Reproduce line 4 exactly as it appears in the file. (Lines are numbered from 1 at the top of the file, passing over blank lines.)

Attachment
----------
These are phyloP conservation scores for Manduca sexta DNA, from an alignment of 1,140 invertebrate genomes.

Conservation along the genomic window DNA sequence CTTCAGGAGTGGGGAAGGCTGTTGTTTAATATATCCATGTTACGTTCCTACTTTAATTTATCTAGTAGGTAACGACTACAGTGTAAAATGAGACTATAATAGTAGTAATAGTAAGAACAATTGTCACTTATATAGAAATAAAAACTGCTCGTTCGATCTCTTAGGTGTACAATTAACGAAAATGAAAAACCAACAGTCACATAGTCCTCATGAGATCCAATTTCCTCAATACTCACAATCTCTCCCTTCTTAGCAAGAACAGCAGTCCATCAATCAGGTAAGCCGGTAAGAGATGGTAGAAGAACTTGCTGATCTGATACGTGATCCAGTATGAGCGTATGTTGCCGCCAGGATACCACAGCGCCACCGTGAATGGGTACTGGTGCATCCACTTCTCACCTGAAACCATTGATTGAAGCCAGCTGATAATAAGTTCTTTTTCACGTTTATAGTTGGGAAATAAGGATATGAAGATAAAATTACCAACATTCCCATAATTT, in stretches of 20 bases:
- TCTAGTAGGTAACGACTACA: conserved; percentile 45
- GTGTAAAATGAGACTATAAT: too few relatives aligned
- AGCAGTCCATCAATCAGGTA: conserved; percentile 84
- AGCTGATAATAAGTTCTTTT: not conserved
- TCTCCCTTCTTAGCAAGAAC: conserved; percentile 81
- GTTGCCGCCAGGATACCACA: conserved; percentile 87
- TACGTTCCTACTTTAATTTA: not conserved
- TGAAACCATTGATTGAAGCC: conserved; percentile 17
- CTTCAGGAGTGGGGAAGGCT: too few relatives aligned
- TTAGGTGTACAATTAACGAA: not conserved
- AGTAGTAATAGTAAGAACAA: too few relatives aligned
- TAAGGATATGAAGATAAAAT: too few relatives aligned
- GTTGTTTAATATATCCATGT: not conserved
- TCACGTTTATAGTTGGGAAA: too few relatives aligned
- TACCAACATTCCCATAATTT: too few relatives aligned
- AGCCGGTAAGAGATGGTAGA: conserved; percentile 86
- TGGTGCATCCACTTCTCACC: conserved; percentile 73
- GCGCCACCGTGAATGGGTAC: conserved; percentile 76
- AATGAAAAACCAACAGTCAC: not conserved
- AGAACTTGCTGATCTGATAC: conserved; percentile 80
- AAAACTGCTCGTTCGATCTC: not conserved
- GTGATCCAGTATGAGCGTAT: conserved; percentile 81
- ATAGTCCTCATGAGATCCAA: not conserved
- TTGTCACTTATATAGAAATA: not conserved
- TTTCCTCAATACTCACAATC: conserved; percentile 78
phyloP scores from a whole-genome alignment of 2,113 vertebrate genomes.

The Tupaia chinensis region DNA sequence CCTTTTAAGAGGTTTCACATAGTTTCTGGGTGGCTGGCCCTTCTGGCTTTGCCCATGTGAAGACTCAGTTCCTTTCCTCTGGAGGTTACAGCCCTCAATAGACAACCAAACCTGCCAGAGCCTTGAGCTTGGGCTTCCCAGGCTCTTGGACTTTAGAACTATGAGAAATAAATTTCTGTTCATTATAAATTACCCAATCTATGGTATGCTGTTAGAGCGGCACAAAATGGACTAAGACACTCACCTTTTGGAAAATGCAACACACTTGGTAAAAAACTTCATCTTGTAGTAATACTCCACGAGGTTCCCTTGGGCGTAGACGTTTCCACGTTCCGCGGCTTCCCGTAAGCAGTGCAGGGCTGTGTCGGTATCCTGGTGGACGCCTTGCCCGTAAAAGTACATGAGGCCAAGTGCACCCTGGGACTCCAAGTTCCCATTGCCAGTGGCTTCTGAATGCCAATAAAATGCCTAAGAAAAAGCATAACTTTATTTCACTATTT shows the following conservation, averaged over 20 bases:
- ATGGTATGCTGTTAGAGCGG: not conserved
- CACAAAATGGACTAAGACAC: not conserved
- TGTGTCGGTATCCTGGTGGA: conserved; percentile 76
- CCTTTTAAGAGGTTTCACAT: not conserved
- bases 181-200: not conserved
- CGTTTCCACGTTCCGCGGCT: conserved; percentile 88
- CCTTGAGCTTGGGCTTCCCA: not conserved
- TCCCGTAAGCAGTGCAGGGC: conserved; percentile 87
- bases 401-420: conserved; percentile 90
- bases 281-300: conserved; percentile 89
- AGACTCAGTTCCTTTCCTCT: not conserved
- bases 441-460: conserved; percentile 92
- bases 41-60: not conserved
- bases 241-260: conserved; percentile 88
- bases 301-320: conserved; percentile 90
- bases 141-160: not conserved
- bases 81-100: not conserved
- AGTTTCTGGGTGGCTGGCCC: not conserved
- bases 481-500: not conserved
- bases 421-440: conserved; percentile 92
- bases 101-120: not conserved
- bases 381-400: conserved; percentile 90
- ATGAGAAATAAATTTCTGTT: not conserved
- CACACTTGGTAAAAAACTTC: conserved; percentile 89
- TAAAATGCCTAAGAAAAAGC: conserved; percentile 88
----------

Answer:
- GTGTAAAATGAGACTATAAT: too few relatives aligned